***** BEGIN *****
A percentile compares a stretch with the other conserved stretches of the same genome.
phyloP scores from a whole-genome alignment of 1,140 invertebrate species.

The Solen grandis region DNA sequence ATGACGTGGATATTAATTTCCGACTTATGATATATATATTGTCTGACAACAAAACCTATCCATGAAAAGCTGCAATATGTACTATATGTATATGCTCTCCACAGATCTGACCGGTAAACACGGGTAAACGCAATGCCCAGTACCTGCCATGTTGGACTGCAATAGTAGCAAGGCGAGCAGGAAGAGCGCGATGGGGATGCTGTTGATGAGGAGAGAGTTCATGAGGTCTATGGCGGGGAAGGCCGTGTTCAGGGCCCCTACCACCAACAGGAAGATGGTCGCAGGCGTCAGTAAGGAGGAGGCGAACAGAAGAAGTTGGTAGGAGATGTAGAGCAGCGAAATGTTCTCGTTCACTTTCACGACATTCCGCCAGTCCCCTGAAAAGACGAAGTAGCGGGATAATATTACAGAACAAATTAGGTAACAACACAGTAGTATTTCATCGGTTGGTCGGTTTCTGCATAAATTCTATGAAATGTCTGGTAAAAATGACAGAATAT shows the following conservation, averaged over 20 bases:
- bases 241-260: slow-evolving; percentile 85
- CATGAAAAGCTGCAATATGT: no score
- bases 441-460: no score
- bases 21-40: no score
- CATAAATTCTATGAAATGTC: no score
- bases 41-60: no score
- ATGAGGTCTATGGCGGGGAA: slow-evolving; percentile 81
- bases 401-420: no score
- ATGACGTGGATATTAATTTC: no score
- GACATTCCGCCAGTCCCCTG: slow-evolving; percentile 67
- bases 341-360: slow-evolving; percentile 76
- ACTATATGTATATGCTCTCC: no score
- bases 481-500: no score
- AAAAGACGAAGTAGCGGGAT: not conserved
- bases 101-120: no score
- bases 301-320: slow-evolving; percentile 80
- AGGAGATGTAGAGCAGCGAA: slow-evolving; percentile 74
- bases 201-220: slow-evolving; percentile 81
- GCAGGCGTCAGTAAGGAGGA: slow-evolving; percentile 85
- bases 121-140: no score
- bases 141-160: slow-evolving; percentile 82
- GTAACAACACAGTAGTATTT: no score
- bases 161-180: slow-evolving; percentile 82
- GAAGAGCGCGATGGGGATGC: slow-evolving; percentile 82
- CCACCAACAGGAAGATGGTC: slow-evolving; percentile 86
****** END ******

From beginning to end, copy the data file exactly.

A percentile compares a stretch with the other conserved stretches of the same genome.
phyloP scores from a whole-genome alignment of 1,140 invertebrate species.

The Solen grandis region DNA sequence ATGACGTGGATATTAATTTCCGACTTATGATATATATATTGTCTGACAACAAAACCTATCCATGAAAAGCTGCAATATGTACTATATGTATATGCTCTCCACAGATCTGACCGGTAAACACGGGTAAACGCAATGCCCAGTACCTGCCATGTTGGACTGCAATAGTAGCAAGGCGAGCAGGAAGAGCGCGATGGGGATGCTGTTGATGAGGAGAGAGTTCATGAGGTCTATGGCGGGGAAGGCCGTGTTCAGGGCCCCTACCACCAACAGGAAGATGGTCGCAGGCGTCAGTAAGGAGGAGGCGAACAGAAGAAGTTGGTAGGAGATGTAGAGCAGCGAAATGTTCTCGTTCACTTTCACGACATTCCGCCAGTCCCCTGAAAAGACGAAGTAGCGGGATAATATTACAGAACAAATTAGGTAACAACACAGTAGTATTTCATCGGTTGGTCGGTTTCTGCATAAATTCTATGAAATGTCTGGTAAAAATGACAGAATAT shows the following conservation, averaged over 20 bases:
- bases 241-260: slow-evolving; percentile 85
- CATGAAAAGCTGCAATATGT: no score
- bases 441-460: no score
- bases 21-40: no score
- CATAAATTCTATGAAATGTC: no score
- bases 41-60: no score
- ATGAGGTCTATGGCGGGGAA: slow-evolving; percentile 81
- bases 401-420: no score
- ATGACGTGGATATTAATTTC: no score
- GACATTCCGCCAGTCCCCTG: slow-evolving; percentile 67
- bases 341-360: slow-evolving; percentile 76
- ACTATATGTATATGCTCTCC: no score
- bases 481-500: no score
- AAAAGACGAAGTAGCGGGAT: not conserved
- bases 101-120: no score
- bases 301-320: slow-evolving; percentile 80
- AGGAGATGTAGAGCAGCGAA: slow-evolving; percentile 74
- bases 201-220: slow-evolving; percentile 81
- GCAGGCGTCAGTAAGGAGGA: slow-evolving; percentile 85
- bases 121-140: no score
- bases 141-160: slow-evolving; percentile 82
- GTAACAACACAGTAGTATTT: no score
- bases 161-180: slow-evolving; percentile 82
- GAAGAGCGCGATGGGGATGC: slow-evolving; percentile 82
- CCACCAACAGGAAGATGGTC: slow-evolving; percentile 86